In particular I remember listening to Interpol and having very much the same reaction as you. "This is like Joy Division but less interesting". "What the fuck is that poser singing about? Pseudo intellectual douche." and "Oh god the guitars on this song are EXACTLY like on that other song and on every other song". I kept comparing this music to the richness in ideas and endless variation in classic rock or even new wave music and thought it was bullshit.

    Some time later, for whatever reason, I suddenly GOT it. Perhaps my ear got used to it because of its semi-constant presence around me at the time I dont know.

    Musically, the point with much of Interpol (at least for the first 4 albums, with original bass player Carlos D) isnt the guitars. It's the DRUMS and BASS.

    All the guitars do is create a uniform canvas with those straight 8th note rhythms. That's it. On that canvas, the syncopated, funky as hell but also dark and heavy rhythm section paints like a cubist on crack. Much of the time, Interpol to me feel like a very weird, dark dance band.

    This dynamic is a very interesting reversal of rock music's traditional relationship between guitars and bass&drums. Usually, guitars are the figure and the rhythm section is the background. Interpol are the first band I've heard to deliberately, systematically reverse this.

    It's also very easy to miss this dynamic because we're so used to listening to what the guitars are doing and looking for that cool riff, for which the bass and drums play an understated supporting role. I took the fact that you didn't mention the rhythm section once in your review as a sign that, like me, you didn't catch this on your initial contact with the band (please correct me if im wrong).

    Listen to Obstacle 1 but with this mindset of looking at what the bass and drums are doing, not the guitars, and tell me what you think. For me, the Marquee Moon reference disappears as the guitars fade into the background and something completely different and weird comes to the surface along with the punchy, dance-y syncopation.

    1. I was going to leave something like this comment, but this fella says it better than I was gonna say it. The things the rhythm section do on this record go well and beyond what Interpol's contemporaries were even dreaming about in 2002... (I'd argue they go well beyond what even the Cure and Joy Division were attempting, in their funkiest moments) And I'm not sure George mentions them once! Carlos D and Sam Fogarino are the dark, hooky, agile, fascinating secret to this record's success (and I think for all of its flaws-- George is totally right about Paul Banks' pretty uninteresting contributions, lyrically and vocally-- this record is definitely a success).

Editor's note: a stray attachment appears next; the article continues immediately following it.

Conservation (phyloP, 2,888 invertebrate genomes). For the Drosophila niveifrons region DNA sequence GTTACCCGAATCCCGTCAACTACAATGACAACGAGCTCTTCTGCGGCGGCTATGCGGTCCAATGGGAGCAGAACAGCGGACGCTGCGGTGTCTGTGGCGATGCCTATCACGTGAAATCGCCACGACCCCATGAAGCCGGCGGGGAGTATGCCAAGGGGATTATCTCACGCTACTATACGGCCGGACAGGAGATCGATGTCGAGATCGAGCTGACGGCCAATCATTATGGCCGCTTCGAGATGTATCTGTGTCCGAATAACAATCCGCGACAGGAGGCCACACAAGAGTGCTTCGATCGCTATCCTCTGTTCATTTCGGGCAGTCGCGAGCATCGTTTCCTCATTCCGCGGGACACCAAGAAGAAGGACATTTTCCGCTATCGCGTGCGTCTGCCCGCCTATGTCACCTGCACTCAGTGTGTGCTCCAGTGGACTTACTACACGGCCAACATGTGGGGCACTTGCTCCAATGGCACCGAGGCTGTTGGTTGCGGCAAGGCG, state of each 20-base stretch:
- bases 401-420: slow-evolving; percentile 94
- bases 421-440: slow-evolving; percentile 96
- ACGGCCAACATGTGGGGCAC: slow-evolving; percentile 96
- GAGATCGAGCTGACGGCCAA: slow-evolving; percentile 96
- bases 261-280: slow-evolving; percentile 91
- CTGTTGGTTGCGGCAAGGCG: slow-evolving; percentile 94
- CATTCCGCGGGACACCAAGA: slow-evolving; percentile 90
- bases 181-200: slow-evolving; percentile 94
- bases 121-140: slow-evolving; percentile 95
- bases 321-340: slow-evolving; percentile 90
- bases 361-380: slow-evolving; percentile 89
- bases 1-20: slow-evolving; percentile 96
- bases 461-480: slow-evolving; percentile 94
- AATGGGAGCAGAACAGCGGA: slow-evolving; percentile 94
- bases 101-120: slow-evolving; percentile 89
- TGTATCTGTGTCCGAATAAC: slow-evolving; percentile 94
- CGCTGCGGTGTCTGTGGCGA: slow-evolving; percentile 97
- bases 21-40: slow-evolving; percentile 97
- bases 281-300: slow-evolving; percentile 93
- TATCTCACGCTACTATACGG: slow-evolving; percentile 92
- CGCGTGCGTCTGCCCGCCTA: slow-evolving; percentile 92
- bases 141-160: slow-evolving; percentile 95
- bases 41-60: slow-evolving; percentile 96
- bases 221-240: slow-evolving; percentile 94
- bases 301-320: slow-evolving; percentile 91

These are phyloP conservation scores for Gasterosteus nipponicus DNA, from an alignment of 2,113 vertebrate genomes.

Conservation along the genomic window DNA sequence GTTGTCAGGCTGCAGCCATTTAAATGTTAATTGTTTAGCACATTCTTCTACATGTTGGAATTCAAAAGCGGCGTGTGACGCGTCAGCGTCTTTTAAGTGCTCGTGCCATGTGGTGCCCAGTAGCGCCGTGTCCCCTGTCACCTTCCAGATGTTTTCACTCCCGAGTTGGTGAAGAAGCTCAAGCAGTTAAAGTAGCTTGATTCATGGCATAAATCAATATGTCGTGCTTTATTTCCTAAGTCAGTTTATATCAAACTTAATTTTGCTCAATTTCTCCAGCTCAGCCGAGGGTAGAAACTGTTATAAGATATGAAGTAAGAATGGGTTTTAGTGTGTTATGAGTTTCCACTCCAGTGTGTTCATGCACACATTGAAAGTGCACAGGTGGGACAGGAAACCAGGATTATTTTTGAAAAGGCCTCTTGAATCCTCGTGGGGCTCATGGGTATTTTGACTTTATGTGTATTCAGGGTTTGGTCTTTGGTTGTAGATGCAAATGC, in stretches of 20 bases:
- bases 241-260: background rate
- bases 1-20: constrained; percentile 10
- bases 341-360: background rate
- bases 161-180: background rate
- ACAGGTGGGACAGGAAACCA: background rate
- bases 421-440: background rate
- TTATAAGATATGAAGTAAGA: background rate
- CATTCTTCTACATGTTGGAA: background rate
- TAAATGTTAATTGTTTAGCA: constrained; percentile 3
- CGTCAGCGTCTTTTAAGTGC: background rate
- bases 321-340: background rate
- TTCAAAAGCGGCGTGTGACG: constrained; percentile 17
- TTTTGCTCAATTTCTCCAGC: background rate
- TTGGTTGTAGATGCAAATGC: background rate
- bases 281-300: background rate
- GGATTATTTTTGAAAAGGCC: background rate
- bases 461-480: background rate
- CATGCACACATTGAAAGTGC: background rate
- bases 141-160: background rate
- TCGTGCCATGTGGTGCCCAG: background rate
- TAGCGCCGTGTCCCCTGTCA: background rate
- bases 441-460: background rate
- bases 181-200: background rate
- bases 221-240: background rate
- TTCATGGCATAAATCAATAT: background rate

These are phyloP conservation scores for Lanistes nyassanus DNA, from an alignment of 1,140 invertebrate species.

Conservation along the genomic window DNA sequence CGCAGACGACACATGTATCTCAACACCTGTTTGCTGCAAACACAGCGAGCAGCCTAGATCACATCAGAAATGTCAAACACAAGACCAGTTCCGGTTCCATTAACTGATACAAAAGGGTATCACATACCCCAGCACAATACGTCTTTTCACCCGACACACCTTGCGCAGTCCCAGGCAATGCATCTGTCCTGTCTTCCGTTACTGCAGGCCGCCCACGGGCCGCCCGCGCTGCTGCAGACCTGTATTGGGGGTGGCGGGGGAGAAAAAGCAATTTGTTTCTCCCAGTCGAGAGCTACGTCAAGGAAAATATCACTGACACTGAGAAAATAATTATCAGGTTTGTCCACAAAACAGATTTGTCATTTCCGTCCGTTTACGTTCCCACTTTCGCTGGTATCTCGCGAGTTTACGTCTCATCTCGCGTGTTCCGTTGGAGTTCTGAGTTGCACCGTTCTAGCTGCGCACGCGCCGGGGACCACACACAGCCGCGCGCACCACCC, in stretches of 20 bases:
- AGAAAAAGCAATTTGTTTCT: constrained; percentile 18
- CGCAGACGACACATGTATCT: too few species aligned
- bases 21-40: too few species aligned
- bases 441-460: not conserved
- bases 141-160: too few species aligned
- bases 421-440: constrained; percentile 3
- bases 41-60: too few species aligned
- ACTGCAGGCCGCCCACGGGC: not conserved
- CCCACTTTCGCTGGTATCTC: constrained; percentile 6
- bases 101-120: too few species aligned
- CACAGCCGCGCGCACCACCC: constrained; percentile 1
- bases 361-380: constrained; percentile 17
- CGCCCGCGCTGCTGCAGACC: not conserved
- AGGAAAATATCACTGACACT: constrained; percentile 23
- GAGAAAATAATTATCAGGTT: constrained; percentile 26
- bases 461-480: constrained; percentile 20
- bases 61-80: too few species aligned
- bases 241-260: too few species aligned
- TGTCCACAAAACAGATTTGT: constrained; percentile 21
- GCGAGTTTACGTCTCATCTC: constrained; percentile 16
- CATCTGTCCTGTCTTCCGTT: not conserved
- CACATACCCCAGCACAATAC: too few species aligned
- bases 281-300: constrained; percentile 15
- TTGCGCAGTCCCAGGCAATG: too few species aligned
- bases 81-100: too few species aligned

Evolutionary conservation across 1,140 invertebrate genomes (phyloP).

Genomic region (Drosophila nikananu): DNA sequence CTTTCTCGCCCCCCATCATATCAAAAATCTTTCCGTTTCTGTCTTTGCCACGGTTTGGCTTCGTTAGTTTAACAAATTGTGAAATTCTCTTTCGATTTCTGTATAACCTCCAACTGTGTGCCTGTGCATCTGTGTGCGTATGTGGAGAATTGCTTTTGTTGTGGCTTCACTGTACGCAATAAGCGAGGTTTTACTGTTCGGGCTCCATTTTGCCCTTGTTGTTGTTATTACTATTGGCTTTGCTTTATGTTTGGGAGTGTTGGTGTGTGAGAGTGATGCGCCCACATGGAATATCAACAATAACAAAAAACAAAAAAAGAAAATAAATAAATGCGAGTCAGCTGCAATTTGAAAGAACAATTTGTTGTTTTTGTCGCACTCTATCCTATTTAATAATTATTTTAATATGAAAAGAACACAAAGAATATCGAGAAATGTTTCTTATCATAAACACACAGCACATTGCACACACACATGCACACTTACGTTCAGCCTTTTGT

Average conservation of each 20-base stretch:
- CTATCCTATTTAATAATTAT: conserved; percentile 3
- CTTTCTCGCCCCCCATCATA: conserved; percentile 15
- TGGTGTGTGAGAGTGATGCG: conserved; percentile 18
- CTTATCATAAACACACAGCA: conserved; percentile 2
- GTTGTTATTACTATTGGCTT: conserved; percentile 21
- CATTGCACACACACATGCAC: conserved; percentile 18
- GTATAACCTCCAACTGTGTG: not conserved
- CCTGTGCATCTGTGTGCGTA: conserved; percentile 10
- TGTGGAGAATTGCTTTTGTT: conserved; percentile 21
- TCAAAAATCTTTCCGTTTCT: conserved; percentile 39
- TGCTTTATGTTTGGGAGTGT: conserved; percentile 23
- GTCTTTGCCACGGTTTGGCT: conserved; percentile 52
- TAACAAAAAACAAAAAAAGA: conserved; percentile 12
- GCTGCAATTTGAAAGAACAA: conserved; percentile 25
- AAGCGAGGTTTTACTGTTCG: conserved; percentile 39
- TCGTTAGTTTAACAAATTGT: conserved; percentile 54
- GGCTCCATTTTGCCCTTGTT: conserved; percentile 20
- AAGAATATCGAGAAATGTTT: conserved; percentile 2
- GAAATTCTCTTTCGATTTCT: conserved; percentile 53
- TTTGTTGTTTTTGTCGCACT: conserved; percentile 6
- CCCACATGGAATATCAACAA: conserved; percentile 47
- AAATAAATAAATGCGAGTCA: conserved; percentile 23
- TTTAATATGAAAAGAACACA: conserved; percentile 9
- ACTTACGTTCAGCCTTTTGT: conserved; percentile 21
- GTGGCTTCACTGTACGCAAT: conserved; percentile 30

5. Here's an open question: did ANY good music come out in 2002? I tried to make a list of my favorite albums by year a little while ago and found I had plenty of contenders for 2001 and 2003, but that 2002 was a dead zone. And yet I don't know; when I check RYM I see comments like

    "...And You Will Know Us by the Trail of Dead [...] along with Wilco, Interpol, Sigur Rós, Boards of Canada, Bright Eyes, and others, made 2002 one of the most exceptional years of music not only in the current century, but almost certainly in living memory."

    And wonder what the hell I'm missing. Looking at George's "best albums of 2002" list I see Springsteen's "The Rising" and Beck's "Sea Change" - maybe 9/11 really threw the art world off its axis? Certainly this album works as a kind of monument to post-9/11 paralysis ("NYC" in particular is difficult to interpret any other way if you axe me). Not sure it holds up 18 years later, though.